That is why the UAE environment minister’s call earlier this year to “phase out oil and gas in a just way” is absolutely right. COP28 president Dr Sultan Al Jaber is also calling for a global deal to triple renewable energy production by 2030, and then double it again by 2040. Such a deal would be a huge first for the UN Summit that accelerates the clean energy transition, which should be a very positive straightforward.
For the first time, a global deal on increasing renewables has been put high on the COP agenda. Stakeholders must ensure it is based on the climate principle of common but differentiated responsibilities (CBDR) – recognising that all governments are responsible to address environmental destruction, but in ‘just transition’ terms.
So, we need a historic coalition between fossil fuels and renewables to make the global transition to a fully clean energy future succeed. Emerging renewable energy industries need capital and logistics to scale, which the oil industry can provide. And the oil industry must ramp up renewables to fully decarbonise by incorporating net-zero commitments in their business plans – and delivering them.
Many point out that carbon capture, usage, and storage (CCS) – designed to capture the carbon emissions from fossil fuel and industrial production – is undoubtedly costly. But this is too simplistic. New research reveals case studies of CCS increasing production costs by 1%, while reducing carbon emissions by 51%.
While both economic and energy costs are currently significantly high, this is where partnership between renewables and fossil fuels can be most fruitful. Powered by fossil fuels alone, reducing the costs of CCS will be challenging. But what if we power CCS using cheap, clean renewables?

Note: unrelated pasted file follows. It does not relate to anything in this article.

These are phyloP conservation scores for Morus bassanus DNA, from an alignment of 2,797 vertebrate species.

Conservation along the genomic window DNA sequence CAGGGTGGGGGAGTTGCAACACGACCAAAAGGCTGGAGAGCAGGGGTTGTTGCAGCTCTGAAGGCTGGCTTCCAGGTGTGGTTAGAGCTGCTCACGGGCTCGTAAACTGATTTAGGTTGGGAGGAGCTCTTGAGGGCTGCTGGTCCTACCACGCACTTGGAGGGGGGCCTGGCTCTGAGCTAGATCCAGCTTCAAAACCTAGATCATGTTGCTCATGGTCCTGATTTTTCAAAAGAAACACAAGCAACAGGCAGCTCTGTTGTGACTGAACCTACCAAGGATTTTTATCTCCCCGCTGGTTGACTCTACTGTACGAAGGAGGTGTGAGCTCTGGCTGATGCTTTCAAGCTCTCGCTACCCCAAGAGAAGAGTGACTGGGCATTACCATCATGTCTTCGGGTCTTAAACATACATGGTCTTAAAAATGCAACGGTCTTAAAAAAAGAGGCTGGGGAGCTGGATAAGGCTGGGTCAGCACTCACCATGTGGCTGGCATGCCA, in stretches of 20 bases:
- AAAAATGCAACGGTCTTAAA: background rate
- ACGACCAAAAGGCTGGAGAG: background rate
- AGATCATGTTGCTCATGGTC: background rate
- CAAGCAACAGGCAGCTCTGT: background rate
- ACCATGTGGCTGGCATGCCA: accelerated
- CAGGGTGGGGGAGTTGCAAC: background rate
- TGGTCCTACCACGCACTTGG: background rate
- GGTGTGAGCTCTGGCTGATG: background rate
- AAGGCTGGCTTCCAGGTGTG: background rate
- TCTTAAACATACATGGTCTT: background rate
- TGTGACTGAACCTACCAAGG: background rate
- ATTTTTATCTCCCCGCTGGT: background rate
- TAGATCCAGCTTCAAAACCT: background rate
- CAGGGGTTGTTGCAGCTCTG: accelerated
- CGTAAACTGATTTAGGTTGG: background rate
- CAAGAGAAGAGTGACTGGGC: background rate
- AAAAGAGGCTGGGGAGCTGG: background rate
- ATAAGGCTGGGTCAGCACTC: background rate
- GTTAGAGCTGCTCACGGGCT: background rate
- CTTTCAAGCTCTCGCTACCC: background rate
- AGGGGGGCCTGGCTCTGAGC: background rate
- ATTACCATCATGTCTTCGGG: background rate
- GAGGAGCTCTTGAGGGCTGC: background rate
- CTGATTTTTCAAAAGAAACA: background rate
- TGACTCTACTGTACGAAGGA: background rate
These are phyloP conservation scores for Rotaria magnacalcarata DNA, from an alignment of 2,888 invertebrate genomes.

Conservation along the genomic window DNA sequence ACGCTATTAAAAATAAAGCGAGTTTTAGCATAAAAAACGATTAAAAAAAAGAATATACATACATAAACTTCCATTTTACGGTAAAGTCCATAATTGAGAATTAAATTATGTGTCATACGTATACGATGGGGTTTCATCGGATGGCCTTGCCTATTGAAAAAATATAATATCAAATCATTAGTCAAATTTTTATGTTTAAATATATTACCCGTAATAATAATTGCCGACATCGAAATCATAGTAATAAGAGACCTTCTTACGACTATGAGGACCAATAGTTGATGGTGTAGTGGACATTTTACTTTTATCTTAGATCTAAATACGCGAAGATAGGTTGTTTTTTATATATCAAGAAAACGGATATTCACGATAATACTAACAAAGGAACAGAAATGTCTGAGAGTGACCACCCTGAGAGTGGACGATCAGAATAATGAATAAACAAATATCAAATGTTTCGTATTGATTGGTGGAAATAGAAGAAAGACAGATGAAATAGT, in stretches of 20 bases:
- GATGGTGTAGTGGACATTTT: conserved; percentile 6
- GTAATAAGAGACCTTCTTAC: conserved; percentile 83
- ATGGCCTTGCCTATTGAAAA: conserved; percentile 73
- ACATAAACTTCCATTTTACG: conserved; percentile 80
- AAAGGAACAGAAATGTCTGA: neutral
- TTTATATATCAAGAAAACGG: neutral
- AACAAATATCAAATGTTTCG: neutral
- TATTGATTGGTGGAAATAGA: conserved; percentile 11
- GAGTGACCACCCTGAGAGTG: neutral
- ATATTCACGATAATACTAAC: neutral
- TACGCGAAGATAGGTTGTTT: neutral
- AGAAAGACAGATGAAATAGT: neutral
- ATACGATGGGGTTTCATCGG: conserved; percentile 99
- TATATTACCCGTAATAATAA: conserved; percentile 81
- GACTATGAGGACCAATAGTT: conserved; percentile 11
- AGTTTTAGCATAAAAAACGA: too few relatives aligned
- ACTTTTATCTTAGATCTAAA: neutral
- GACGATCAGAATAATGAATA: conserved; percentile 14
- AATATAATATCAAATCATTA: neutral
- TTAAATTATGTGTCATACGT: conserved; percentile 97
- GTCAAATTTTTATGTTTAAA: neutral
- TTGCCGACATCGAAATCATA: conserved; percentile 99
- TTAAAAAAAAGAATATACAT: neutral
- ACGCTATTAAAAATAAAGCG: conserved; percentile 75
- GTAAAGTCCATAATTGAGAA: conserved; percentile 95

As renewable energy generation accelerates, we can use it to cheaply power the CCS technologies by which to capture carbon emissions from the process of producing and refining oil as well. Increasingly researchers are showing that integrating with solar power is an economically viable path to scale-up CCS.
Energy companies need to accelerate a ‘just transition’ journey – this will have the added benefit of lowering their financial risk profiles and lowering the costs for other stakeholders too. At COP28, we have the opportunity to secure a new Global Climate Deal that mobilises all possible technologies, green solutions, and ventures with a view to reach full decarbonisation and a truly circular economy across all value chains; and which enshrines a strong commitment to governance, regulation and effective financing mechanisms for developing nations. And to execute such a deal, we need COP28 to launch an International Commission of High-Level Experts who can help lead, supervise, and assure its fulfilment.
A new clean energy system is emerging. Which is why at COP we must overcome polarisation and build a strong coalition between stakeholders – from governments to citizens, from large corporation to newcomers, from oil and gas to clean energy sources and solutions. A consensus for strong leadership in clean energy.
Bio: Professor Vicente López-Ibor Mayor is an internationally distinguished energy and climate expert. He holds a PhD in Law and is also a graduate of Harvard Business School and IESE. He is former co- founding Chairman of Europe’s largest solar energy company, Lightsource. He was a founding Member of the European Council of Energy Regulators, a Special Advisor to the Commissioner of Energy, Transports and Institutional Affairs of the European Commission, a Special Advisor to UNESCO’s Energy Programme, and a Commissioner of the National Energy Commission of Spain. He is currently co-founding Chairman of Ampere Energy and President of FF Ventures. He is also currently President of EFELA (European Federation of Energy Law).